dc.description.abstract (cont.) Low E grain boundaries exhibited a thin band of Cr-carbide on the boundary that was approximately 50 nm thick. On low angle grain boundaries, coarsened Cr-carbides were observed in semi-continuous form; with an average size of 230 nm. On high angle grain boundaries, further coarsening of the carbides resulted in a discontinuous distribution with an average precipitate size of 430 nm. Cr depletion occurred in the vicinity of the carbides; depletion was the most severe on high angle grain boundaries, down to 20wt-%. The suspected cause of the varying degree of coarsening of the Cr-carbides was the differences in diffusivity that control the kinetics of precipitation at the grain boundary. The "mean field" model for the coarsening of a distribution of carbides was used for quantitatively comparing the diffusivity of Cr at the high and low angle grain boundaries. The result indicated that diffusivity of Cr at high angle grain boundaries was an order of magnitude higher than at low angle grain boundaries, at the temperature of Cr-carbide formation 600-950' C. High angle grain boundaries have been shown to be the most susceptible to corrosion and SCC previously. The results of this work suggest that the higher diffusivity of Cr at the high angle boundaries of alloy 690 could contribute to SCC susceptibility through two mechanisms: 1) The coarser carbides, formed because of higher diffusivity, can more easily initiate microcracks if they are present. 2) The higher diffusivity leads to greater Cr redistribution, which could leave the boundary in a chemical state more prone to corrosion. en_US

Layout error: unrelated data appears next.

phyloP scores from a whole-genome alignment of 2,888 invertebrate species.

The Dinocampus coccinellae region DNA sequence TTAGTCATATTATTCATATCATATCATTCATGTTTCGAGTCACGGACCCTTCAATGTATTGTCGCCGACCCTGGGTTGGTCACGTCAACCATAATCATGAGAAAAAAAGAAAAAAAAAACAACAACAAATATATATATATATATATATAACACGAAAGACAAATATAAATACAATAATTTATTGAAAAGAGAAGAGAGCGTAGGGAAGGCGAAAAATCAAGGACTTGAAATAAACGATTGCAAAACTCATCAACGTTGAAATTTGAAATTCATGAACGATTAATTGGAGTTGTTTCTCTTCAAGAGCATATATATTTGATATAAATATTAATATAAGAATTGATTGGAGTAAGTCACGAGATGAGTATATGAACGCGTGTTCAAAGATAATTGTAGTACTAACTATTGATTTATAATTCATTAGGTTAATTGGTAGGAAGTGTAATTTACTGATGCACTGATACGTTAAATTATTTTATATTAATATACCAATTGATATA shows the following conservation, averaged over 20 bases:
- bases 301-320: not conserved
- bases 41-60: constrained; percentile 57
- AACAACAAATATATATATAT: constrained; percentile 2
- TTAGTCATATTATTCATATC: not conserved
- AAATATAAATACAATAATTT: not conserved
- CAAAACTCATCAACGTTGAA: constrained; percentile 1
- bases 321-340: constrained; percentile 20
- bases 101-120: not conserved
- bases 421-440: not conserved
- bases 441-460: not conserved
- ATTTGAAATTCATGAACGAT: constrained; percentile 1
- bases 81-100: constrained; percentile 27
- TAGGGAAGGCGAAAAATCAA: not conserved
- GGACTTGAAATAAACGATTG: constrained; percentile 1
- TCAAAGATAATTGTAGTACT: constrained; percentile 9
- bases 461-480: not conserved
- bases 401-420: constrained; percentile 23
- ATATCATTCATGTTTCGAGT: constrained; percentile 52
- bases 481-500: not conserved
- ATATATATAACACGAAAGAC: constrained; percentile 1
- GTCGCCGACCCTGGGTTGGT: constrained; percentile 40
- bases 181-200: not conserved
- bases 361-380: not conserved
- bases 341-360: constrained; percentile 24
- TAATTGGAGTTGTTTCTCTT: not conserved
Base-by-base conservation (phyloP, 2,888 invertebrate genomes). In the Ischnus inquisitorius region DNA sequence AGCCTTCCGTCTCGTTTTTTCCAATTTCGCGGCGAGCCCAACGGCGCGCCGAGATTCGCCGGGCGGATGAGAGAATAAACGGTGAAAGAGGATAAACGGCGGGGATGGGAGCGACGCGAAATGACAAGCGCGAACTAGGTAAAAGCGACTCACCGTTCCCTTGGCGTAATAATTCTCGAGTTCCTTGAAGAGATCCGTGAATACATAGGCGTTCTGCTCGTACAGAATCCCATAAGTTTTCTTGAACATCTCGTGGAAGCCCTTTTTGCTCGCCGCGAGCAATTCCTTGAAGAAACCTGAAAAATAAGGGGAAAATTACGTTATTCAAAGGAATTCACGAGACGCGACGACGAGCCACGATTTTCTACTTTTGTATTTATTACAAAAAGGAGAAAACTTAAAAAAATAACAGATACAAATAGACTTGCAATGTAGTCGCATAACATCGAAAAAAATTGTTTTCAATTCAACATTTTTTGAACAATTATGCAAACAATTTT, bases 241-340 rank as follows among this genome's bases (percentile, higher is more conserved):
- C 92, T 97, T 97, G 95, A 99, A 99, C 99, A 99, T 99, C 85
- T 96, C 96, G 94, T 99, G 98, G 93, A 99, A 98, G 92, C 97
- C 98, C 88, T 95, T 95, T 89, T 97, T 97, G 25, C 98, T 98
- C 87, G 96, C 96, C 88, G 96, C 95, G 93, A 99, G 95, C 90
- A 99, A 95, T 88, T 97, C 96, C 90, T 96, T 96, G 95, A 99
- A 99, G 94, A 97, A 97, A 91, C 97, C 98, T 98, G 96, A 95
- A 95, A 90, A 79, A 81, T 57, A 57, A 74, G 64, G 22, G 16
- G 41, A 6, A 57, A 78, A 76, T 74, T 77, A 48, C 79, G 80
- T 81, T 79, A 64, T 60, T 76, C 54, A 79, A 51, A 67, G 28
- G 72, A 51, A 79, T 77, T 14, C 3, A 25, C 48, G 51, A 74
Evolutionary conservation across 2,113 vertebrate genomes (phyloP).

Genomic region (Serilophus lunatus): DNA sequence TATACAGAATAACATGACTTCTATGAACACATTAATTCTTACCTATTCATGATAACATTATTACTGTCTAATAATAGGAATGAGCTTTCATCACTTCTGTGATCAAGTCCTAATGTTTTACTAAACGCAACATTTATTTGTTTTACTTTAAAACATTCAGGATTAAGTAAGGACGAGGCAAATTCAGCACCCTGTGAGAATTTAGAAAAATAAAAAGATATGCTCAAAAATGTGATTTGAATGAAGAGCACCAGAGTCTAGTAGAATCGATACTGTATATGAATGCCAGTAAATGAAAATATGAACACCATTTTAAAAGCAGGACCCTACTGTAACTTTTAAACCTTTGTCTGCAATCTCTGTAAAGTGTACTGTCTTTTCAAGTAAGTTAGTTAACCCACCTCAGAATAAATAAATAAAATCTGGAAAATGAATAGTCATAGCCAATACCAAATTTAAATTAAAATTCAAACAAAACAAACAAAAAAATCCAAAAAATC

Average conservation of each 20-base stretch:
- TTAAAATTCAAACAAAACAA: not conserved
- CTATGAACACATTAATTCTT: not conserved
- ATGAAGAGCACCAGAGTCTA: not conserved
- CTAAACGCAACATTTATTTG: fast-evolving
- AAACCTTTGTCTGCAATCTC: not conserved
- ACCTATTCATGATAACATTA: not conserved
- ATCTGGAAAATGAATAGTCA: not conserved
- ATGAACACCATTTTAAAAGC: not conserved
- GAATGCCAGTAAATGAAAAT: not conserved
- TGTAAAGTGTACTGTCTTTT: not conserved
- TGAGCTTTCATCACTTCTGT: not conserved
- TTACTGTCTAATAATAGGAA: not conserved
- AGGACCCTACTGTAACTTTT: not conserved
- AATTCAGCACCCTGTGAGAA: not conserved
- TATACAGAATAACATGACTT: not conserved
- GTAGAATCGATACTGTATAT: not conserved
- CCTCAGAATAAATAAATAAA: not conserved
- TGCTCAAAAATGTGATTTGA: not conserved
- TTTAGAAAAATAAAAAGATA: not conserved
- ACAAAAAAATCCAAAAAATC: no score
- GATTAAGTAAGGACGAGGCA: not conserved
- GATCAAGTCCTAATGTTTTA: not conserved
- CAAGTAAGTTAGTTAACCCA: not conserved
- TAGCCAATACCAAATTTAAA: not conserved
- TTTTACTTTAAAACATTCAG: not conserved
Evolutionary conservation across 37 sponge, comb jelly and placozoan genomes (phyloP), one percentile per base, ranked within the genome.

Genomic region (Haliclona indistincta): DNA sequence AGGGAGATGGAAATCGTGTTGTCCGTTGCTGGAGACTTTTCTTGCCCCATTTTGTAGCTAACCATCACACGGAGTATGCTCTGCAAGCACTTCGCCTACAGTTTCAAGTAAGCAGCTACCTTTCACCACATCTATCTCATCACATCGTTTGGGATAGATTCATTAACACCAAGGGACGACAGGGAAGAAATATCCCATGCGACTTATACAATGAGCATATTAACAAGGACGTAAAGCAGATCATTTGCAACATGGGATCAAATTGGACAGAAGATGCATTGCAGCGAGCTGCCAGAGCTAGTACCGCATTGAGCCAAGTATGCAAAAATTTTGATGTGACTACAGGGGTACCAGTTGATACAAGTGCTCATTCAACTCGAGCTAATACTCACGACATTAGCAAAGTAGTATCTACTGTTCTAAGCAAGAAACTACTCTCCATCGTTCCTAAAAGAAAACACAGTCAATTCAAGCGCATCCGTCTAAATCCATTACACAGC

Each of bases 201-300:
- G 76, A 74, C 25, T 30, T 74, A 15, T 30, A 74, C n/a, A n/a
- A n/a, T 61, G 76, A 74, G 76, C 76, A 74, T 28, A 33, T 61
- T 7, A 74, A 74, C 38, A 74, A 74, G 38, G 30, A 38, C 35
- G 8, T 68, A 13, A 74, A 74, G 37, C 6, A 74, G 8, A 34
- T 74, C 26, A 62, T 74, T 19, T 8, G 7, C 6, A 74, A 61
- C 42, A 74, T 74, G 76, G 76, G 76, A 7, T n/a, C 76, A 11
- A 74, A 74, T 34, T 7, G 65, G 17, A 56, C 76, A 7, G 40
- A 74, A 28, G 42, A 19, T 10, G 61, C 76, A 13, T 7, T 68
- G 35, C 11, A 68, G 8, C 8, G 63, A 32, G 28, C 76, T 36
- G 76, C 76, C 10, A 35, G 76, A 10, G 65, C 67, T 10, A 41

dc.description.statementofresponsibility by Joseph William Fricano. en_US
dc.format.extent 74 p. en_US
dc.language.iso eng en_US
dc.publisher Massachusetts Institute of Technology en_US
dc.rights M.I.T. theses are protected by copyright. They may be viewed from this source for any purpose, but reproduction or distribution in any format is prohibited without written permission. See provided URL for inquiries about permission. en_US
dc.rights.uri en_US
dc.subject Nuclear Science and Engineering. en_US
dc.title Chemical and structural analysis of grain boundaries in Inconel 690 for corrosion resistance en_US
dc.type Thesis en_US S.M. en_US
dc.contributor.department Massachusetts Institute of Technology. Dept. of Nuclear Science and Engineering. en_US
dc.identifier.oclc 547487119 en_US